St. Joseph’s Indian School, located in Chamberlain, SD, has a unique way of incorporating both Christian and Native American traditions into daily activities. Two of these practices are the use of holy water and Lakota smudging. Although they may seem different, both traditions have important spiritual significance and are valued in their respective cultures.
Using holy water is a common practice in the Catholic Church, used for blessings and purification. The sprinkling of holy water represents the washing away of sin and the welcoming of the Holy Spirit. The water itself is blessed by a priest and is a symbol of Christ’s saving grace.
On the other hand, Lakota smudging is a Native American tradition used for spiritual cleansing and connection with the Creator. Smudging involves the burning of sacred herbs such as sage, sweet grass, and cedar to purify a space or a person’s aura and bring back a sense of balance.
Despite being from different cultures, both holy water sprinkles and Lakota smudging share the belief in the importance of spiritual purification and connection with a higher power. St. Joseph’s Indian School recognizes and respects both traditions, and has incorporated them into daily or weekly routines.
“The ability to use both forms of purification helps center our students and staff while reminding them of their personal relationship with the creator,” said Joe, Mission Integration director at St. Joseph’s.
By incorporating both holy water and Lakota smudging, St. Joseph’s Indian School has created a unique and inclusive environment that values and respects both traditions. This integration allows for spiritual growth and connection for all students, regardless of their background.
Here is some more comparing and contrasting between these two customs:
In Christianity, holy water represents purification and protection from evil. Sprinkling water on oneself or others symbolizes cleansing of sin and sanctification.
This Native American practice of smudging involves burning medicinal plants, such as sage or cedar, to purify one’s energy, body and environment. Smudging removes negative energy, enhances spiritual awareness and connects one with the Creator. It prepares a person for their next steps, whether it be their day, a ceremony, work, etc.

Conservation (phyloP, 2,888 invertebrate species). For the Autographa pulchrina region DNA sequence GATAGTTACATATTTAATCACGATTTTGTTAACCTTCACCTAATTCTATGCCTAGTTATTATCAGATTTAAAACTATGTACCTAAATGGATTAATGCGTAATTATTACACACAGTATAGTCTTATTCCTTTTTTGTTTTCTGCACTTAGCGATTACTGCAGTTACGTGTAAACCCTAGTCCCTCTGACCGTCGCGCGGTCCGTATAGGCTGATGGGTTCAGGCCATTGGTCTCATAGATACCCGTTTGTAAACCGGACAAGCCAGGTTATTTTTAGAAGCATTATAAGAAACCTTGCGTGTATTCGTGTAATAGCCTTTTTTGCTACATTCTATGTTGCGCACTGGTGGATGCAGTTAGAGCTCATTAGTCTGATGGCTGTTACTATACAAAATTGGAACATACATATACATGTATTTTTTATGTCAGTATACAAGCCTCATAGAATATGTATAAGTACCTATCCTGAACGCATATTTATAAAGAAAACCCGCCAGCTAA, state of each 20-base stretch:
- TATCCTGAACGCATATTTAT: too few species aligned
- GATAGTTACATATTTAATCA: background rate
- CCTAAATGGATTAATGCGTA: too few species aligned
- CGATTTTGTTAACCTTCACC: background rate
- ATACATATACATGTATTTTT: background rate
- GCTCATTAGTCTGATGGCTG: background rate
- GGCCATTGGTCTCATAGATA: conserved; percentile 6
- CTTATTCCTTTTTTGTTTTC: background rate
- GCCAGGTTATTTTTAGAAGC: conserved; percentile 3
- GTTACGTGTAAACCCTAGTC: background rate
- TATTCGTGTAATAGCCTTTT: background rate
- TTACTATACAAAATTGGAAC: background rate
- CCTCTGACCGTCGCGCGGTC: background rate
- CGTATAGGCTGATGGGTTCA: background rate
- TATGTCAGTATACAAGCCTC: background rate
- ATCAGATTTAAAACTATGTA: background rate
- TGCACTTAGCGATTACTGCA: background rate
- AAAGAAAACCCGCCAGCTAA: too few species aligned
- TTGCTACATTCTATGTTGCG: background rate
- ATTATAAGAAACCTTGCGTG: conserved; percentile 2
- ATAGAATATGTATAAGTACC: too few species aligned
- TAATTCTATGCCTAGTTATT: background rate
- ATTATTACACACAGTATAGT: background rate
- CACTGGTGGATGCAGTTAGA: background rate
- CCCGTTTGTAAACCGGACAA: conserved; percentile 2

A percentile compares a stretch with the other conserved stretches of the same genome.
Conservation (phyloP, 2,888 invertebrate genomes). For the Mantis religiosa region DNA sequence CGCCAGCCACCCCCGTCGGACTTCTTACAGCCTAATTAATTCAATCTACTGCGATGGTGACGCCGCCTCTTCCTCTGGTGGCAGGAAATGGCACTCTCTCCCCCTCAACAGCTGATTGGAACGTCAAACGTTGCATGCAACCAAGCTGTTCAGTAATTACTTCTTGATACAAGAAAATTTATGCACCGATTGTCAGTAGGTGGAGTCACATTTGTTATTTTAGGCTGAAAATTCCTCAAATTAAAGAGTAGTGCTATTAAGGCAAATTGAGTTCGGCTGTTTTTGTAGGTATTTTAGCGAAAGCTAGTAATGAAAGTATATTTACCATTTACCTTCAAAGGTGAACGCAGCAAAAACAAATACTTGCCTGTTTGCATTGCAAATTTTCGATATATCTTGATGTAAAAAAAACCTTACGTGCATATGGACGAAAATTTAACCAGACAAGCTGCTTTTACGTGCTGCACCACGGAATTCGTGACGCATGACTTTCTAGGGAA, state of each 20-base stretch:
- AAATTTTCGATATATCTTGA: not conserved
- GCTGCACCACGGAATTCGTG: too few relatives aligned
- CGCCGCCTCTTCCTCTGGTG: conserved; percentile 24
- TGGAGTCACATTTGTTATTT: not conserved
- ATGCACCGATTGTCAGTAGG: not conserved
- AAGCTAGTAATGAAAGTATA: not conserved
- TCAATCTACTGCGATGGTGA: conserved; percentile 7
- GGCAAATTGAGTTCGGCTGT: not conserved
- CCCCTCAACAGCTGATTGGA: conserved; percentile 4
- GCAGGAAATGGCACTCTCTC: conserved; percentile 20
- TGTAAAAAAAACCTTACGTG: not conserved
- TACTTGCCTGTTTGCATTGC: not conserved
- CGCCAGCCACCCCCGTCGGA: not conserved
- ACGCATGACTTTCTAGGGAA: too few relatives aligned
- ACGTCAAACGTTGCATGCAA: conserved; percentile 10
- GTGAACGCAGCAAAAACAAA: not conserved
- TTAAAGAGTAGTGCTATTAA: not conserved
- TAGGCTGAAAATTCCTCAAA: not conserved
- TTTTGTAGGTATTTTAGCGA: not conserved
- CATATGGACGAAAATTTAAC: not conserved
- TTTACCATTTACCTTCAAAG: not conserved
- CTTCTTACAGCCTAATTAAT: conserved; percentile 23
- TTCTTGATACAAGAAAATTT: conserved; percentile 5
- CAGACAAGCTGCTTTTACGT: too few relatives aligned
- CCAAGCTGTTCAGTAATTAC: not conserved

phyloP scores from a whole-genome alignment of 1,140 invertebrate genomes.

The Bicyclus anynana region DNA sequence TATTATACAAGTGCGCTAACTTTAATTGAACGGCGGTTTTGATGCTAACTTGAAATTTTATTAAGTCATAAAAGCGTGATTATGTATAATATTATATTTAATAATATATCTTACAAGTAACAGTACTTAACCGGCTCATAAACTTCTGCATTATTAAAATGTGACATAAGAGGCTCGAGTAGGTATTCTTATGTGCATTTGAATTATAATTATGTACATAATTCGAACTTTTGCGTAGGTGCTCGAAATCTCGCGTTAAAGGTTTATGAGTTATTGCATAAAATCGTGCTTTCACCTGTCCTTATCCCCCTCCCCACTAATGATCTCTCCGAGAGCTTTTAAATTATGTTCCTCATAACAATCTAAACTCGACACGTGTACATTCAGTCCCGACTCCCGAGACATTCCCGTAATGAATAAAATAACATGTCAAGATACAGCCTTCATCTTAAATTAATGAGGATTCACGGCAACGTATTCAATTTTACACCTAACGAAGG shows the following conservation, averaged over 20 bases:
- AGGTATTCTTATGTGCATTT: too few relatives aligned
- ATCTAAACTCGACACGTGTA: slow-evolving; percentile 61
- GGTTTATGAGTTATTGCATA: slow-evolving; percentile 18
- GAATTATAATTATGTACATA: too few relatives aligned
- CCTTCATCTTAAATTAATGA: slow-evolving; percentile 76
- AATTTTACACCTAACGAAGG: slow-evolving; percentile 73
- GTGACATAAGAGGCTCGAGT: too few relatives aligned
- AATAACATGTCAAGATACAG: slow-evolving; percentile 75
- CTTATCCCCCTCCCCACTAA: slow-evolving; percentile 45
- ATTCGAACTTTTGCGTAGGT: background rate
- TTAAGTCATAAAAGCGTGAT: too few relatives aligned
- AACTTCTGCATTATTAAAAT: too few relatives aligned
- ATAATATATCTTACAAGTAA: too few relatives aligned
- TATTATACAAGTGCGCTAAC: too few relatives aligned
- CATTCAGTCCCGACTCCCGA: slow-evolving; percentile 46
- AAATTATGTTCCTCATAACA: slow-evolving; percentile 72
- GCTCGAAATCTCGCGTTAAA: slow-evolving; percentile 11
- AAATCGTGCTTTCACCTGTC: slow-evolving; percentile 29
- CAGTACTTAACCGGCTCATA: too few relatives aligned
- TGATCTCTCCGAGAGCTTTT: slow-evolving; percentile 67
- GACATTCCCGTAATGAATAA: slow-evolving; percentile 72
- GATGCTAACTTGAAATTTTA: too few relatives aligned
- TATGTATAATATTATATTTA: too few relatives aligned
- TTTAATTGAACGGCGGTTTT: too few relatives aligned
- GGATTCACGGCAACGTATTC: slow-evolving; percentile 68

Holy water is a sacramental element in the Catholic Church, which dates back to the first centuries of Christianity. The water is blessed by a priest, who invokes the Holy Spirit upon it.
Smudging has been a traditional practice of many Indigenous tribes for thousands of years. The Lakota Nation is one of the tribes that use smudging to communicate with the spirit world and honor the Creator. It is believed that the burning smoke can carry prayers heavenward.
Christians believe that holy water is a tangible sign of God’s grace and mercy. It has the power to protect from physical and spiritual harm and heal.
Native American people believe everything in the world has a spirit and smudging helps to balance and harmonize those energies. Smudging is a sacred ritual that connects people with their ancestors, traditions and beliefs.
The priest dips his fingers in the holy water and makes the sign of the cross on the forehead or sprinkles it on the person or object. Alternatively, he may use an aspergillum, a small liturgical implement with a handle and a brush-like top, to sprinkle the water.
The smudge stick, which is a bundle of dried herbs, is lit and allowed to smolder. The smoke is then fanned with a feather or a hand to direct it to the desired areas. The person may breathe in the smoke or brush it over their body, starting from the head and moving down, or by fanning the smoke over their mind, body, heart and spirit.
Overall, both rituals involve the use of sacred elements to purify and bless. However, they differ in their origin, beliefs and methodology, reflecting the diversity and richness of human spirituality.
“The Significance of Holy Water.” Catholic Exchange, catholicexchange.com/the-significance-of-holy-water/
“Traditional Native American Smudging.” Indian Health Service, www.ihs.gov/newsroom/factsheets/smudging/.
“Lakota Culture.” St. Joseph’s Indian School, www.stjo.org/lakota-culture/.